SALT LAKE CITY — Sometime next month, Ute athletic director Chris Hill will turn the keys over to a new driver. That’s gonna leave a mark. All Hill did was guide his athletic program, Moses-style, to the land of milk and honey and avocado toast.
Barring the downfall of the Pac-12 — a subject already vetted in the media — the U. should be secure for decades.
Naturally, there is high interest in who will replace the retiring Hill. Is the goal to be a college superpower, or merely competitive in a Power 5 conference? The latter is where the Utes are right now. They’ve won only four conference titles since joining in 2011 — three in gymnastics, one in baseball. In that light, there’s room for improvement. Utah is the only team that hasn’t won a South Division football title. The men’s basketball team has been up and down, finishing as high as tied for second and as low as 11th.
A new A.D. might demand more, though Hill was never one to aim low. He often said his plan was to give coaches what they needed to succeed, especially in the revenue sports. In return, he expected them to be in the top 25. That has happened on a fairly regular basis. Men’s basketball has been ranked 27 weeks since joining the Pac-12, in football, 38.
Still, the new A.D. will arrive at a disconcerting time for the conference. Last week, CBS.com’s Dennis Dodd filed a damning report on the Pac-12’s inability to keep pace with other power conferences in ratings, revenue and wins. The conference’s abysmal 1-8 bowl record last season, and its 0-3 flameout in the NCAA men’s basketball tournament, only made it more obvious.
Now Utah is hoping to replace Hill with another visionary leader who can take it to the next level, i.e. championships in the biggest sports. There are numerous people with strong ties to the university that could be expected to apply for Hill’s position, including current Utah deputy or associate A.D.s Kyle Brennan and Nona Richardson, ex-Ute and NFL quarterback Scott Mitchell, and Vivint Arena president Jim Olson. Penn State associate A.D. Charmelle Green was an All-America softball player at Utah.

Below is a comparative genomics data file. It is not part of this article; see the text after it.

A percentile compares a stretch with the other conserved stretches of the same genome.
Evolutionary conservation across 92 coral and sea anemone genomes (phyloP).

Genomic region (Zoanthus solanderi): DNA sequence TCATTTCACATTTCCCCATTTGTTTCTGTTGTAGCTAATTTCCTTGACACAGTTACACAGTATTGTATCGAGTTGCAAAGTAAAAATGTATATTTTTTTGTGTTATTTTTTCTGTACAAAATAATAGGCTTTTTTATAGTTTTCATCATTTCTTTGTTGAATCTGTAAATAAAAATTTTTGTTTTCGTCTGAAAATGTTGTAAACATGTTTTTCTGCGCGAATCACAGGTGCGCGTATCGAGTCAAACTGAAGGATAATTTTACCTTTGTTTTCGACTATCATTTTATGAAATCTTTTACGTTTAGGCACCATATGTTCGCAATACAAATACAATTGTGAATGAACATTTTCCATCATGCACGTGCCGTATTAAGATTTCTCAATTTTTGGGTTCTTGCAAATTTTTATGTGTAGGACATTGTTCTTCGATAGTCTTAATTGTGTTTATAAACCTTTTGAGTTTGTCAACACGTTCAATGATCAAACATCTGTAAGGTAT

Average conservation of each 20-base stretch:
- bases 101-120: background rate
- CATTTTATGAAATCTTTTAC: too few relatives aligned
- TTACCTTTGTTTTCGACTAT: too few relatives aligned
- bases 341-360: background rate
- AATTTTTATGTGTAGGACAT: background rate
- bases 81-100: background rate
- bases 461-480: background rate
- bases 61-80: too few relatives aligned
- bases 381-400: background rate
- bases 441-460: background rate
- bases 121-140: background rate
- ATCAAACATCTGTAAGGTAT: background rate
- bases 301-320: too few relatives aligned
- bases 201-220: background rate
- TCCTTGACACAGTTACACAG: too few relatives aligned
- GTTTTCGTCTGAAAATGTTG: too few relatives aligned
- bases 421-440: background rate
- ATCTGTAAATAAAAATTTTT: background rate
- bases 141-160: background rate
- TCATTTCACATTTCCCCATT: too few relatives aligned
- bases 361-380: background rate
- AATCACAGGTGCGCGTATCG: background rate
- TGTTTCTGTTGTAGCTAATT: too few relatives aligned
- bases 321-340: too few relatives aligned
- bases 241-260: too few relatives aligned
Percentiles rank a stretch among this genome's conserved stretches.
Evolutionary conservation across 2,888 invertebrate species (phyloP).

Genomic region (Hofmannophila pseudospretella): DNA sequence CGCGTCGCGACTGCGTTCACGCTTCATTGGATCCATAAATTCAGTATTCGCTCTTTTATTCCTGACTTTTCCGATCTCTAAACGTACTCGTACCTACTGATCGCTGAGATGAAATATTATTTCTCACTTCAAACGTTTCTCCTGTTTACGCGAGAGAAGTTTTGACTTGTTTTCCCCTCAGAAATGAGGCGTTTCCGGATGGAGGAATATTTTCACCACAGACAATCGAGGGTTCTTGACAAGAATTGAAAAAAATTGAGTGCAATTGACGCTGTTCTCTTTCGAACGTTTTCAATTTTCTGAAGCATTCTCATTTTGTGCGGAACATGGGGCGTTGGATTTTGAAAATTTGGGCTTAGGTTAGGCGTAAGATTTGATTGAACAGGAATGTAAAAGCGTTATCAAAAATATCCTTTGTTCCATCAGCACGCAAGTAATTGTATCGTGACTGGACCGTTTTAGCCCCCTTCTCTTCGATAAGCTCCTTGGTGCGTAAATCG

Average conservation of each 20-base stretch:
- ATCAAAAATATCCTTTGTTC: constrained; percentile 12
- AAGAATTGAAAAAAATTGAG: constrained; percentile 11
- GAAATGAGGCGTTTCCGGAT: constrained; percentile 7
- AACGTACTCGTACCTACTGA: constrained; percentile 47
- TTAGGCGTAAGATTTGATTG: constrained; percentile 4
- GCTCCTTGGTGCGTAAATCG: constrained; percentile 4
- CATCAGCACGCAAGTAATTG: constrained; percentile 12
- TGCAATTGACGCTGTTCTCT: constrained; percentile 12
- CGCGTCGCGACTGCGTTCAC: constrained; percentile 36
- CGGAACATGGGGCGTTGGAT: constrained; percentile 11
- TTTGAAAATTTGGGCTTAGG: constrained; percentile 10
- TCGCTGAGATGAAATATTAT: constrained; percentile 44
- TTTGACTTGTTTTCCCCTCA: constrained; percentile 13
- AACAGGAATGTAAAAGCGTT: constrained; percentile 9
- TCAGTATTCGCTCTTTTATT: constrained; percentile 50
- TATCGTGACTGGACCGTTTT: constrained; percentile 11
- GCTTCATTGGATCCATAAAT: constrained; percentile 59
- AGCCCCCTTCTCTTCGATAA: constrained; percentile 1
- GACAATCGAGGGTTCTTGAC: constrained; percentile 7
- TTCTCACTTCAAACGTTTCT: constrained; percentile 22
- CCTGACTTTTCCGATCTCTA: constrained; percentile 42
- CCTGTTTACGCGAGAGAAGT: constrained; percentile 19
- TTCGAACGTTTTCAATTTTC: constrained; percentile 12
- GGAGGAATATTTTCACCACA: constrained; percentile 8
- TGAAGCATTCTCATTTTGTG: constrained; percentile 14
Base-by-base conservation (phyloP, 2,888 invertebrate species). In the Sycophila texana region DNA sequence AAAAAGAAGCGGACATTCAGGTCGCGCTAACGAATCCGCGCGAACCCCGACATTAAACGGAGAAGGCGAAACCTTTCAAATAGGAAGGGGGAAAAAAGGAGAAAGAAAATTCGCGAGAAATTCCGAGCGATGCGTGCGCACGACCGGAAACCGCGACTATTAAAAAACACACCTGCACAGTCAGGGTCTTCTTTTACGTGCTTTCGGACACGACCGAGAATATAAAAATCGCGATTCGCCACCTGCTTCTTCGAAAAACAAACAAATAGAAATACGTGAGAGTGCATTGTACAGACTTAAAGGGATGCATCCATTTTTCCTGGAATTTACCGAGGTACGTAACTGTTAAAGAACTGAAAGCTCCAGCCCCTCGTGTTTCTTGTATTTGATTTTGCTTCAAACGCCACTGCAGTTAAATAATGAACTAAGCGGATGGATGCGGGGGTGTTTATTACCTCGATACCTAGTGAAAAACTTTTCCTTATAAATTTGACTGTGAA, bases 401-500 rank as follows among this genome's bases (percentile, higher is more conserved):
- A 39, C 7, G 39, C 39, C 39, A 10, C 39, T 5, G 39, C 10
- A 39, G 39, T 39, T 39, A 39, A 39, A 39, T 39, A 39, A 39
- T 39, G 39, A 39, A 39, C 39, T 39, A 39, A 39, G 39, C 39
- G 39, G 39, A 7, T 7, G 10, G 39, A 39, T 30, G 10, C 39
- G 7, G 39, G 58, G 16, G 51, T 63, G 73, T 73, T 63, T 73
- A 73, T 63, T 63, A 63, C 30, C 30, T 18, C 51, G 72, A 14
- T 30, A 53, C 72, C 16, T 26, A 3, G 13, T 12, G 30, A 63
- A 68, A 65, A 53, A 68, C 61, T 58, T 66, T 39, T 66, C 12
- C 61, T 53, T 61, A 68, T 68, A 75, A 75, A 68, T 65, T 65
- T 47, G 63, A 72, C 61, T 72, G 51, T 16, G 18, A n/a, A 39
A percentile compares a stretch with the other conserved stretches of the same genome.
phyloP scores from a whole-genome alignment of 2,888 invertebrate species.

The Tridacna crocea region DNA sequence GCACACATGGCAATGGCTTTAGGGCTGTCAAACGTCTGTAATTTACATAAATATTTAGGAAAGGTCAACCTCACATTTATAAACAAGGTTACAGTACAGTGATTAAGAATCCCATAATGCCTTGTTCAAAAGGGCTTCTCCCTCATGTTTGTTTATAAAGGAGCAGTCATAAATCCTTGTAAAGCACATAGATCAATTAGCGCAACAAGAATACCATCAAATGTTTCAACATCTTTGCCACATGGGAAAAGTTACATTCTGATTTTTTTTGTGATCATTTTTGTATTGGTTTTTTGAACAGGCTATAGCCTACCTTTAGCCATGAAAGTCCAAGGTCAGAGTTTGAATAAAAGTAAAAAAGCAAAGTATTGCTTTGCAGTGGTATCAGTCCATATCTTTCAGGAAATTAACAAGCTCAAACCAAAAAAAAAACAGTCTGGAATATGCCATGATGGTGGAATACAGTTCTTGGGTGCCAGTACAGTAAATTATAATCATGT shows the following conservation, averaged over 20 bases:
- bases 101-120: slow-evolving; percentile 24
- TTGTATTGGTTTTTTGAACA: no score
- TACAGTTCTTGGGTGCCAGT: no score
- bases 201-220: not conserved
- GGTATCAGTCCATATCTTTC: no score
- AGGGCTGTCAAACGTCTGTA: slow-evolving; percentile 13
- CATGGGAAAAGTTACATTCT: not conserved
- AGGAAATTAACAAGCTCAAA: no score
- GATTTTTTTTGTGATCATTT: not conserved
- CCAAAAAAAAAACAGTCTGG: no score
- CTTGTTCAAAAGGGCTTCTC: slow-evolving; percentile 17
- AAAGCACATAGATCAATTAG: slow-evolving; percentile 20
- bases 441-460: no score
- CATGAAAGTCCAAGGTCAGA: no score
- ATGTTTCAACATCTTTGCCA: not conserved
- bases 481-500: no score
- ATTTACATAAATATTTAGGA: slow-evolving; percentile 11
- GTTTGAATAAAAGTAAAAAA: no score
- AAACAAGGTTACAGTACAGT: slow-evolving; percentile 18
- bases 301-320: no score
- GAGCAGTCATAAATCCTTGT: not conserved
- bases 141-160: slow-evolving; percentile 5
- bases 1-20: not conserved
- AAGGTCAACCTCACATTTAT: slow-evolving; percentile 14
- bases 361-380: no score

Local ties often provide superb candidates. It’s never wise to overlook what’s under your nose. Hill was a largely unknown Crimson Club director when named to replace Arnie Ferrin in 1987. Kyle Whittingham was an unassuming defensive coordinator when he took over for Urban Meyer.
There naturally will be dozens of outside applicants who have no ties to Utah, which is where it gets tricky. Some will be athletic directors at mid-major schools, hoping to move up, or associate A.D.s at Power 5 schools. It’s likely there will be others who are already leading Power 5 programs, but either don’t like the politics at their own school, or they appreciate Utah’s potential. Business figures and leaders in pro sports positions will also apply.
Of all the possibilities, Utah should avoid hiring an assistant from a Power 5 program, or the head administrator at a mid-major program. Some of those will be fine candidates. But as much as anything right now, the Pac-12 needs to avoid looking subservient to other conferences.
That doesn’t mean No. 2s can’t have great careers. Numerous other Pac-12 schools have chosen people from smaller schools. Arizona’s Dave Heeke came from Central Michigan, Washington State’s Patrick Chun from Florida Atlantic, UCLA’S Dan Guerrero from UC-Irvine. Washington’s Jennifer Cohen previously served as an associate A.D. for the Huskies.
Colorado’s Rick George, an ex-COO for the Texas Rangers, and ASU’s Ray Anderson, a former executive vice president with the NFL, had clout via their titles. Oregon’s Rob Mullens was deputy A.D. at Kentucky and has led the Ducks to national prominence.
They’ve come from a variety of backgrounds and produced varied results.
Oregon State hired former Pitt A.D. Scott Barnes. If the Utes go outside the circle of close associates to find their new director, that’s the kind of candidate they should first seek.
Donor dollars are tied to whoever is running the athletic program, and nothing attracts donors like a name they know — either inside the loop, or outside the state.
But choosing from among scores of random assistants at a Power 5 school, at a time when the Pac-12 is suffering a power failure, simply says the league is, well, out of its league.